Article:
Moose Bark Busters and Skid Plate: Truly essential off-road items. They're worth their weight in gold in terms of protection for your bike and your body. I can't tell you how many times I've deflected my bark busters off trees in single track, or laid the bike down gently which would have otherwise resulted in broken levers. The skid plate also has taken it's fair share of heavy duty scrapes from rocks. If you're going to stick with the stocker, at very least, get a low profile magnetic drain plug or your asking for some costly repairs!
Protaper ATV high bend SE bars - A lot of people go for the mid-bend which is closer to the stock bar bend. Personally, I like the high bend better, because it's more relaxed and a better fit when I'm in attack mode (standing) for jumps or technical trail riding. Combined with the bark busters, they are nearly impossible to bend, and also take care of a lot of the vibration from the thumper engine as well.
Corbin Dished Seat - I've never ridden with the stocker, but I really like the Corbin Dished. Even if you don't need the extra lowering due to an inseam of more than 32", it's nice because it has a narrower dirt bike feel at the front, and added support in the back. It's on the firm side, but lightyears ahead of the stocker, and can easily accomodate 500 mile days.
Scottoiler - Not sure I'd pay the $150 for it (on the bike at purchase), but it is EXTREMELY convenient. It weighs practically nothing, and it's held up to trail abuse better than I thought it would as well. Overall, it gets a thumbs up for everything other than price.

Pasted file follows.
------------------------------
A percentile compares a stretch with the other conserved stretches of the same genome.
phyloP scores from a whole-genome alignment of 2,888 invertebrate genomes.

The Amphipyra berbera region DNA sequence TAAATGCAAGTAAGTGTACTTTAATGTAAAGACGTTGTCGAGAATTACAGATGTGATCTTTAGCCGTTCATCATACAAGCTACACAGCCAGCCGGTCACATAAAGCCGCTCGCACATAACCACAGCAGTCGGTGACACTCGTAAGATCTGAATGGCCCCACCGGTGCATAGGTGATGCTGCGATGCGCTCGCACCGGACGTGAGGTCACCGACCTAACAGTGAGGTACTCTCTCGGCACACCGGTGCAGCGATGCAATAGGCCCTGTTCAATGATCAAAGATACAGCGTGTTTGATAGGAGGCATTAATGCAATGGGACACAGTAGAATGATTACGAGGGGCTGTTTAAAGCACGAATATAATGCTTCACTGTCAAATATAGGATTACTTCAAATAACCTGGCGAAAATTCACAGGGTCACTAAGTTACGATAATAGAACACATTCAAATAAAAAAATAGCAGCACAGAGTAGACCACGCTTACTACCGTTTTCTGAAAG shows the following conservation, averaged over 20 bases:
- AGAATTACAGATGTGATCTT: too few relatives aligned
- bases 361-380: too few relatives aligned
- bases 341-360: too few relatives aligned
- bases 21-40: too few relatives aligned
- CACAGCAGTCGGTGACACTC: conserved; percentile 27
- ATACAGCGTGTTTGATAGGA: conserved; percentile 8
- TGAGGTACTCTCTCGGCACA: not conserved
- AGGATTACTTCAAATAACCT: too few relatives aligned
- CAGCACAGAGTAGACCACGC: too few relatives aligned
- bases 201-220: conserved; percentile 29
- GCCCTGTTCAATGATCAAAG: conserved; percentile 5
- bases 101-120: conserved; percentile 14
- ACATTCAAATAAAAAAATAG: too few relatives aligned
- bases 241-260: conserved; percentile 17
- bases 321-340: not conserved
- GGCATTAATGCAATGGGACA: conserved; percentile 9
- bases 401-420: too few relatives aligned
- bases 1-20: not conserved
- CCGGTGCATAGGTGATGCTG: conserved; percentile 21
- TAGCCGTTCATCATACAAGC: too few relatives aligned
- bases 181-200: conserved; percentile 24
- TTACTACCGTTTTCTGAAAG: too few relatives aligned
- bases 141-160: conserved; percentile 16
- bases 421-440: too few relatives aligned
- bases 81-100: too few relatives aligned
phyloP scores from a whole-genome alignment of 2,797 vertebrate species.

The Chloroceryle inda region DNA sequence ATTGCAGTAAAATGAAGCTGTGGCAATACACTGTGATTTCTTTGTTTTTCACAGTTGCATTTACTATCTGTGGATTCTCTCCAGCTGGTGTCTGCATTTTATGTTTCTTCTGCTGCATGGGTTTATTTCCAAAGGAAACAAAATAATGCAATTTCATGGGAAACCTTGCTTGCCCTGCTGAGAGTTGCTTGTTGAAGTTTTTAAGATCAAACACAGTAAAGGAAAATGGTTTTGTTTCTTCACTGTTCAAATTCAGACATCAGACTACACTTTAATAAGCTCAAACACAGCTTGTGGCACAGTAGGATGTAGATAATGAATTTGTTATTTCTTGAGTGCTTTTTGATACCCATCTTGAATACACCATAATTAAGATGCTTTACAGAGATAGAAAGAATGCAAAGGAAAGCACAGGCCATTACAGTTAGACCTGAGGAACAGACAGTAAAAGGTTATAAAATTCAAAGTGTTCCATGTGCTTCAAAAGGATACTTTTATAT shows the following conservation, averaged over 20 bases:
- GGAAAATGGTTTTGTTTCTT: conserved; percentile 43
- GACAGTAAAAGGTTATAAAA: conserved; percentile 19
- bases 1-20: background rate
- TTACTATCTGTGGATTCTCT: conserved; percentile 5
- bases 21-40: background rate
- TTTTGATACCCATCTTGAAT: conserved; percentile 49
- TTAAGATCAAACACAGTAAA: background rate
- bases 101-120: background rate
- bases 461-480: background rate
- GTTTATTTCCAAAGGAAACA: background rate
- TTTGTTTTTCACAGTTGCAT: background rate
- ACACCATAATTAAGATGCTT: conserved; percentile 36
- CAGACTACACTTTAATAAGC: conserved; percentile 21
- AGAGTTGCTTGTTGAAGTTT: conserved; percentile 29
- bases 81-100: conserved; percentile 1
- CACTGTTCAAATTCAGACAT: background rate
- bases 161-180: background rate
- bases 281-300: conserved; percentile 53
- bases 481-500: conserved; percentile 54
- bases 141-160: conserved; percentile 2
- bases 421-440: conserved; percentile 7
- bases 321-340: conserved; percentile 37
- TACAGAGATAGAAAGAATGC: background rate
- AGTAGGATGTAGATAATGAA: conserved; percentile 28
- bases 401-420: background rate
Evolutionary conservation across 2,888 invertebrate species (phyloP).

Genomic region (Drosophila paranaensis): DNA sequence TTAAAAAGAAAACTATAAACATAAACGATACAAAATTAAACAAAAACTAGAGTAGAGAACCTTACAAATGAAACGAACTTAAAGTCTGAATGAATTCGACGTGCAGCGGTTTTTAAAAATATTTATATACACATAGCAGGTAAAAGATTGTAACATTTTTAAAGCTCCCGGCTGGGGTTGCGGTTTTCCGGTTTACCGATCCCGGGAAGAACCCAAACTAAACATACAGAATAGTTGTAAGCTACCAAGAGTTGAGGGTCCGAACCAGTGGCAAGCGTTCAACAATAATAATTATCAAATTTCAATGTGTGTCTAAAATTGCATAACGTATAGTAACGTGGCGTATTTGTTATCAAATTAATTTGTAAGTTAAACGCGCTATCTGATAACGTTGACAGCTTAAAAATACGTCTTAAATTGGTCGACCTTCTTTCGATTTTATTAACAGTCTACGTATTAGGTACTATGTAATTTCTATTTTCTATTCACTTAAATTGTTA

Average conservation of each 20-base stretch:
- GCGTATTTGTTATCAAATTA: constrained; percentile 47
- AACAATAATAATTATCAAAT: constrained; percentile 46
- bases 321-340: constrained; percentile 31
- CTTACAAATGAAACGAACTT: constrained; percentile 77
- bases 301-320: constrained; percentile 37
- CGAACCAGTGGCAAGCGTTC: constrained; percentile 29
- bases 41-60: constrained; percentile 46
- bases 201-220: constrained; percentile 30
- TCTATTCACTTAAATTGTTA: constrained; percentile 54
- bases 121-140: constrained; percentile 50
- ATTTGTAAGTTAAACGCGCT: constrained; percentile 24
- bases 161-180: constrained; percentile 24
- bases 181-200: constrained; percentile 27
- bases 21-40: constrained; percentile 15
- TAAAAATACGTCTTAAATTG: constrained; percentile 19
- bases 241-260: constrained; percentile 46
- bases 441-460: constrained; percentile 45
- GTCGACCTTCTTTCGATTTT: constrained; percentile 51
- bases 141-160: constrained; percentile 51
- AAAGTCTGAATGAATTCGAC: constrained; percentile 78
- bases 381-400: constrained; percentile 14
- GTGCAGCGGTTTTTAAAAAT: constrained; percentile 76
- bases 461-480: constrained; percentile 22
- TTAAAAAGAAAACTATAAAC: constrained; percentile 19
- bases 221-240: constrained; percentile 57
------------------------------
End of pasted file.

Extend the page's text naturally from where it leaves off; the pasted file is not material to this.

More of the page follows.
Clearview +4 Windshield: It was on the bike when I bought it, and was the first thing I took off and sold. If you're 5'8" - 6'0", get something bigger or smaller... You will get terrible buffeting with this thing! The stocker is a better overall compromise, and won't take your head off when bouncing around off-road.
Upgraded Sub-frame bolts, rear brake mount bolts, etc. - The heavy duty bolts are cheap protection. Consider them preventative maintenance.
T-mod: Anybody who has ridden in heavy rain or water crossings knows this is an essential mod.
Odyssey Battery: A little on the heavy side, but I still recommend the PC545, since it's light years ahead of any other battery out there in terms of specs. and quality. Battery power is not something I want to compromise on.
Carb Mods: Thumb pilot screw is very nice to have at $15! It lets you adjust for altitude as necessary on the fly. Rather than go with a Dynojet needle, I'm running the shimmed stocker (2 - #4 washers) and the slide drilled to 7/64. In conjunction with the L-mod or 1" holes in the airbox, this mod really wakes up the KLR's powerband. I haven't gone aftermarket pipe yet, due to cost and not much reported real world improvement based on other's dyno runs. Eventually when my stocker gives up the ghost, I'll buy either the Pro Circuit or FMF Q2. I'm partial to the off-road style, and they both salvage the Spark Arrestor for USFS roads.
14T CS gear: The 14T is a must for off-roading. It costs you about 500rpms (higher) at cruising speeds, but makes the bike very much more rideable in the lower gears. It will also make the bike a wheelie machine
if you're so inclined... If you go with the Arrowhead CS nut, you can also carry the stock 15T with you for prolonged highway rides, and it makes changing sprockets a 15 minute affair.
Home Depot Welding Rod Tool Tube: This is one of the best $10 mods out there. It's rugged, and offers just the right amount of space you need to get all of the essential off-road tools into a single compartment.
I'm sure I'm forgetting stuff... but whatever I've missed, I'm sure someone elese will cover.